Criteria

Text:
Display:

Results

Viewing 1 to 30 of 87
Technical Paper
2014-09-16
Jay Wilhelm, Joseph Close
Uneven wing deployment of a Hybrid Projectile (HP), an Unmanned Aerial Vehicle (UAV) that is ballistically launched and then transforms, was investigated to determine the amount of roll and pitch produced during wing deployment. During testing of an HP prototype, it was noticed that sometimes the projectile began to slightly roll after the wings were deployed shortly after apogee. In this study, an analytical investigation was done to determine how the projectile body dynamics would be affected by the wings being deployed improperly. Improper and uneven wing deployment situations were investigated throughout the course of this study. The first analyzed was a single wing delaying to open. The second was if only one wing was to lock into a positive angle of incidence. The roll characteristics when both wings were deployed but only one was locked into an angle of incidence resulted in a steady state roll rate of 4.5 degrees per second. It is imperative to ensure that an HP wing deployment mechanism must be designed to deploy as evenly as possible.
Technical Paper
2014-09-16
Jay Wilhelm, Joseph Close, Wade Huebsch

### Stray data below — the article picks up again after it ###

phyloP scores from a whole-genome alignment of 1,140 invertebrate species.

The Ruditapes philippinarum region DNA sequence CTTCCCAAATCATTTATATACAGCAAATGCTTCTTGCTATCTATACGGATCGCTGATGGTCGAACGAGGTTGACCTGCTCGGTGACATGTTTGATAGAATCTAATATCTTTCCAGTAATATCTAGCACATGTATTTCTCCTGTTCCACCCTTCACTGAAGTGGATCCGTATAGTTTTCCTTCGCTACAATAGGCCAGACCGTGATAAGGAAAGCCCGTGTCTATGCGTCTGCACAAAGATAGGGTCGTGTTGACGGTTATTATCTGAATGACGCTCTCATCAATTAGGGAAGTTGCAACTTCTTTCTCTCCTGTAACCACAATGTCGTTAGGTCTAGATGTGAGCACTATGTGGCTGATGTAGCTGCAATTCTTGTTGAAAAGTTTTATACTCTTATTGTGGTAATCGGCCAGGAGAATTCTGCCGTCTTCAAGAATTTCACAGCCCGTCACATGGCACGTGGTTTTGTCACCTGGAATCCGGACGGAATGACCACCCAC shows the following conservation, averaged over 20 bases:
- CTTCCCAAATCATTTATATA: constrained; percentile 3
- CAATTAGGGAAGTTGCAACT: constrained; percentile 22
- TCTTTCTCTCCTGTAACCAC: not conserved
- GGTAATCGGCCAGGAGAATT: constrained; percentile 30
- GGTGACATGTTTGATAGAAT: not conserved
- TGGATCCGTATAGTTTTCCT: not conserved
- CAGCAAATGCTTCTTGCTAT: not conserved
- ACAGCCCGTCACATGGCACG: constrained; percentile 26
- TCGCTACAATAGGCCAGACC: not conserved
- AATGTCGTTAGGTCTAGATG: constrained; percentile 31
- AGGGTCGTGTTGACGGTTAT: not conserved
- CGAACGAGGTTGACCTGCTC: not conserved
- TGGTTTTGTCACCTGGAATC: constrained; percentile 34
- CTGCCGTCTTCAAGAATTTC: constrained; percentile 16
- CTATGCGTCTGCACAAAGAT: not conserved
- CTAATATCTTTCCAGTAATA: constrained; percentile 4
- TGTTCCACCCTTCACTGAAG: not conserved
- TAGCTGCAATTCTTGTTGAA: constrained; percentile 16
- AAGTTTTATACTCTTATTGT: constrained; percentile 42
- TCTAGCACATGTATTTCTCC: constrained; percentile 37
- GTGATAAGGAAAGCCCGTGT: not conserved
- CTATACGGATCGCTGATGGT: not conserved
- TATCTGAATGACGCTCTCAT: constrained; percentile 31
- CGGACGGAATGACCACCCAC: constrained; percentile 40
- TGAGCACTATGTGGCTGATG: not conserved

A Hybrid Projectile (HP) is a ballistically launched round that transforms into an Unmanned Aerial Vehicle (UAV) at a designated point during flight. Aerodynamic control surfaces and associated control laws were sought that would extend the projectile's range using body lift and include guidance for a selected point of impact. Several challenges were encountered during the modification of an existing projectile, in this case a 40mm round, to achieve range extension and controllability. The control surfaces must be designed to allow for de-spin, controllability, and natural static stability. Also, a control system with laws and guidance relationships between heading, pitch or glide rate, and the associated aerodynamic surface movements needed to be developed. The designed aerodynamic surfaces, external ballistics, and control methods developed were modeled in a projectile flight simulator built in MATLAB. The base model was an M781 practice round and the aerodynamic coefficients and mass data were found in literature.
Technical Paper
2014-04-01
Bharadwaj Sathiamoorthy, Matthew C. Robinson, Evan Fedorko, Nigel Clark